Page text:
September 1: Tracking Hermine, Relief From the Humidity

The big weather story is Tropical Storm (soon to be Hurricane?) Hermine in the Gulf of Mexico, but we’ll start with the big local weather story: lower humidity!  The mugginess is still substantial this morning, with dew points in the low 70s:
DEW POINT THU AM
MuggyMeter
But those dew point numbers will improve hour-by-hour as we head through today and tonight, and check out where the dew point will end up by Friday morning:
DEW POINT FRI AM
As the drier air moves in, it will squeeze the atmosphere overhead, which will allow for some spotty showers…maybe even a thundershower.  The HRRR model shows the hit-and-miss nature of our 30% chance:
hrrr_2016090110_ref_nashville
In between the showers, temperatures will warm up to the mid 80s:
THURSDAY HIGHS

Lots of stuff happening this evening, and the weather is looking pretty cooperative.  The humidity will be lower, and the rain chances should be well off to our south…good news for the Sounds game:
WSMV FIRST PITCH
And for Vanderbilt’s season opener:
VANDY
And for Live On The Green!
PAUL EVENT FORECAST 2

The lower-humidity air will stick around Friday and Saturday — both days are looking pleasantly warm, with a mix of clouds and sun.  Sunday will be hotter, but the humidity shouldn’t be too bad yet…but the mugginess will climb Monday and be back in full force by Tuesday and Wednesday.
WSMV 7 Day AM
Summer isn’t done with us yet.

Now to Hermine, the storm that is still a Tropical Storm as I type this, but could be upgraded to Hurricane Hermine at any point today.  The storm lacks a well-defined center on the satellite view, but it’s producing a lot of rain out over the Gulf, and has some pretty strong sustained winds:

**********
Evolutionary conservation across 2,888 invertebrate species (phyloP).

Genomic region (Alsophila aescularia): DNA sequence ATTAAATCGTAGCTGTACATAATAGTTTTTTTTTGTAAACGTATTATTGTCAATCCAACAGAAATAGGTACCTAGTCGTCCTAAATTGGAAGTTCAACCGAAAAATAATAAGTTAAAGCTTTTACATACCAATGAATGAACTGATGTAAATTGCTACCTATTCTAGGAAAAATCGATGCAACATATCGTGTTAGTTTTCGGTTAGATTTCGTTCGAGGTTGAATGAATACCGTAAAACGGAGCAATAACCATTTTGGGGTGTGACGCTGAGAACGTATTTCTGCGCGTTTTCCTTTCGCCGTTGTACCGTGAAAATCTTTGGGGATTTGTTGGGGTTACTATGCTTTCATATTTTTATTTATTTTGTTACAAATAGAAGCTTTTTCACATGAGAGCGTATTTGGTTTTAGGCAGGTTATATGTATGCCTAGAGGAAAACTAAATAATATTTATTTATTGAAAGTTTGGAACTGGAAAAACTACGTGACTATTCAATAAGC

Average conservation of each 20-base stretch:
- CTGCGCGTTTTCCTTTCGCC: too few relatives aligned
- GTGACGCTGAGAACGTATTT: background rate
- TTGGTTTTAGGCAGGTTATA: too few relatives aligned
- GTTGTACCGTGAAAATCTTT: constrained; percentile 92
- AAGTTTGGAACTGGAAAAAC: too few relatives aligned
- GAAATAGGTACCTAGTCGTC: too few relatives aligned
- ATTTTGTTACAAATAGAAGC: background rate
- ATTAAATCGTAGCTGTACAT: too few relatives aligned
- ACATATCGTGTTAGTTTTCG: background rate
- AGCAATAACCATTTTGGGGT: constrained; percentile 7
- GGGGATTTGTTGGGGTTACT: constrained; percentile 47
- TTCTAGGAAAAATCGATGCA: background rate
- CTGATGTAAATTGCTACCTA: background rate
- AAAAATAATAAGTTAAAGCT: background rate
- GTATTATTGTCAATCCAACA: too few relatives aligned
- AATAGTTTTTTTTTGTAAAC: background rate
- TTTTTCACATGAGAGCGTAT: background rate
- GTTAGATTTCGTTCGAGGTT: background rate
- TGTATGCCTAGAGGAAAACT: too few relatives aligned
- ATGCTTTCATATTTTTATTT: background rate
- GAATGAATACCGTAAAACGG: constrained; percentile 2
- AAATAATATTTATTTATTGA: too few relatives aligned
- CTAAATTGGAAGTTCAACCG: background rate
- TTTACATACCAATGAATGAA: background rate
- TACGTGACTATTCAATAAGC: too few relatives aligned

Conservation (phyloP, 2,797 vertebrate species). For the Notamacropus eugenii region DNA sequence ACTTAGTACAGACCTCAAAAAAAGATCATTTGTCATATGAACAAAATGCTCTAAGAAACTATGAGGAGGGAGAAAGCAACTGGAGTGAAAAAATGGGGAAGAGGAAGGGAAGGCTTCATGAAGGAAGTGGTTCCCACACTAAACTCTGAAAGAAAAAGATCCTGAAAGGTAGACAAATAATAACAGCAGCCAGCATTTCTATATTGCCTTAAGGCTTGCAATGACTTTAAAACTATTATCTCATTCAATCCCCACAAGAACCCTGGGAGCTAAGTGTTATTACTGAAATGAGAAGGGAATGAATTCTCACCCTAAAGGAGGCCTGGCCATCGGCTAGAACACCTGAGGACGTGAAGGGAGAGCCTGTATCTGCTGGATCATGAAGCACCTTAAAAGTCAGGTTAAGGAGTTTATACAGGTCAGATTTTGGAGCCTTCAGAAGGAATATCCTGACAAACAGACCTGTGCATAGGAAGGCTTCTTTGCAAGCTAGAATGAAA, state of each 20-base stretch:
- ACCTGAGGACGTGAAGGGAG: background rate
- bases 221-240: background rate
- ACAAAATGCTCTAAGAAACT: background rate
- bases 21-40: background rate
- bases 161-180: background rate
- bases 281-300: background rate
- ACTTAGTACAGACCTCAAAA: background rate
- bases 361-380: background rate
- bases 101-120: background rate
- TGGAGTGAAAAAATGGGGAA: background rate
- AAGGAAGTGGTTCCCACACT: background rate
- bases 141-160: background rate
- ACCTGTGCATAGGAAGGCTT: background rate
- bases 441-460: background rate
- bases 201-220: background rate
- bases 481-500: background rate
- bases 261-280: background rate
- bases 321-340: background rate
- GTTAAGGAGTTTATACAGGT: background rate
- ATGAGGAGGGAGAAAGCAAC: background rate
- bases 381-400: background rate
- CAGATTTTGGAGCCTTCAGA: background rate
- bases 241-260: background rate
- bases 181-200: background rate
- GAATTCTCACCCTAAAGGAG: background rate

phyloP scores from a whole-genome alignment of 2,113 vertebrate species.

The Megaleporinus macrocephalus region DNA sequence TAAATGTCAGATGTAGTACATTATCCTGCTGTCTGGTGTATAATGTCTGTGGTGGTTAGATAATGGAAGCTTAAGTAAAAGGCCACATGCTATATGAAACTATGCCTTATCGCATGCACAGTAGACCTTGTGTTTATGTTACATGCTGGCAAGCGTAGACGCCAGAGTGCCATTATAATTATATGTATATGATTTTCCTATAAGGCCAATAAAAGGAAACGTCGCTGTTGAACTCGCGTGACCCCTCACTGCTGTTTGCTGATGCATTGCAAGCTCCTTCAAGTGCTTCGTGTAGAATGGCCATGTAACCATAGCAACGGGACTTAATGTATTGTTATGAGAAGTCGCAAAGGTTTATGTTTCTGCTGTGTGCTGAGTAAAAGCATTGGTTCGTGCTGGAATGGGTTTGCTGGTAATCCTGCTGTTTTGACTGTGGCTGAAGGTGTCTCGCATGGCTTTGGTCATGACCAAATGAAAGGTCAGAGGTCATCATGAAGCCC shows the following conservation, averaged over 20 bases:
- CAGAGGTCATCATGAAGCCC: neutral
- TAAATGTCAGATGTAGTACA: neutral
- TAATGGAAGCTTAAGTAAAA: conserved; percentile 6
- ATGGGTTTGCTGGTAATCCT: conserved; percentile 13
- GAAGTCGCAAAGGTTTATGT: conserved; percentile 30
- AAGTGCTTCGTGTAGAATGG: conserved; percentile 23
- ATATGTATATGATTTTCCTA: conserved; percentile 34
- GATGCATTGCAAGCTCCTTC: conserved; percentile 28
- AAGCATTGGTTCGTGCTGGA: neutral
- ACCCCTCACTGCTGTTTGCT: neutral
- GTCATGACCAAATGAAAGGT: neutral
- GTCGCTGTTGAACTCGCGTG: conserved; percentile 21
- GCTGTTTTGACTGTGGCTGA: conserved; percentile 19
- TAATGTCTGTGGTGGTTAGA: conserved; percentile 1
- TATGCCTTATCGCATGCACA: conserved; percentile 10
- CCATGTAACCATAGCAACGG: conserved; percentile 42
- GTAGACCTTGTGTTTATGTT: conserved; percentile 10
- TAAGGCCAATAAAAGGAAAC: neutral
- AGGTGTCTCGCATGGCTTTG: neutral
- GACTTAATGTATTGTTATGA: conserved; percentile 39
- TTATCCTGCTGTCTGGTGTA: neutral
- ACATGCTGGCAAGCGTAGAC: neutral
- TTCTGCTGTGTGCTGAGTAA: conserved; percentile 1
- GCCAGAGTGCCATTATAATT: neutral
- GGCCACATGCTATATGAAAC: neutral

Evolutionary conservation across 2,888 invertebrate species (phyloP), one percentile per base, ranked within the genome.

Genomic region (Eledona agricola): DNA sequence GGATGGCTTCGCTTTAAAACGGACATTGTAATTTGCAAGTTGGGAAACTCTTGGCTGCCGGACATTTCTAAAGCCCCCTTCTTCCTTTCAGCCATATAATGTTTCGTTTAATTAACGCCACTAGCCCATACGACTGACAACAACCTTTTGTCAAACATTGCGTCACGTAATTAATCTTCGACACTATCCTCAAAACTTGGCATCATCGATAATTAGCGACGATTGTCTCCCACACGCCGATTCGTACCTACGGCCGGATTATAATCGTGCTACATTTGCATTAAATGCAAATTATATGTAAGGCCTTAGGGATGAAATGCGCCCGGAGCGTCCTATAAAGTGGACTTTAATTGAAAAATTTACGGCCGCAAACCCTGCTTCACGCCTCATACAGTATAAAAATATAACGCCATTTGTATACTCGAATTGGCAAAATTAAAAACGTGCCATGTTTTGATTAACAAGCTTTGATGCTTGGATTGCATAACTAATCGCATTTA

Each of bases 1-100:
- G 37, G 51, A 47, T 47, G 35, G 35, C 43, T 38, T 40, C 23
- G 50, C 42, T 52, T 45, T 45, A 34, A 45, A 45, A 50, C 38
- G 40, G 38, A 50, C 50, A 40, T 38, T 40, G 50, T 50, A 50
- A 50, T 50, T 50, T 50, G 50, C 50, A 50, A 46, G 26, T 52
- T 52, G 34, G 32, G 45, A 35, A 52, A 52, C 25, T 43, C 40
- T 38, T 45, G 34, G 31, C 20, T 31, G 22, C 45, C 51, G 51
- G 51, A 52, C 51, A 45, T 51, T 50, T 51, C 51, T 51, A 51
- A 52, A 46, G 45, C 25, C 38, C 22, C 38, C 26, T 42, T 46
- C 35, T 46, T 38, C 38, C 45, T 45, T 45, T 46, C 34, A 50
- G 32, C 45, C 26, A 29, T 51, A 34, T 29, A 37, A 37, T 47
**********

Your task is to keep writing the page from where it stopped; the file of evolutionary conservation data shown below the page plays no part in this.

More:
PAUL SATELLITE TROPICAL
As Hermine moves to the north/northeast, it’s expected to reach Category One hurricane status before it makes landfall to the east of Appalachicola tonight:
HERMINE FORECAST 1
Regardless of the specific strength of the storm at landfall, these impacts are likely:
HERMINE
The expected path of Hermine takes it up the east coast and out over the Atlantic again by early next week:
HERMINE FORECAST 2
That means rip currents (and closed beaches) are likely along the East Coast through early next week.  The storm will become “extra-tropical” by Sunday — that means it will lose its defining tropical characteristics, but the wind/surf/rain threat will continue.  And the five-day forecast cone from the National Hurricane Center is more of a circle at this point:
HERMINE FORECAST 3
That’s because the forecast models are all over the place when it comes to where this system will go…some take it out to sea, other bend it back toward the Atlantic coast:
HERMINE SPAGHETTI

Hermine’s direct impact on our weather will be minimal, but we’ll keep you updated with the storm’s progress over the next several days as it continues to affect the eastern U.S.

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About paulheggen33

Morning meteorologist for WSMV-TV in Nashville.
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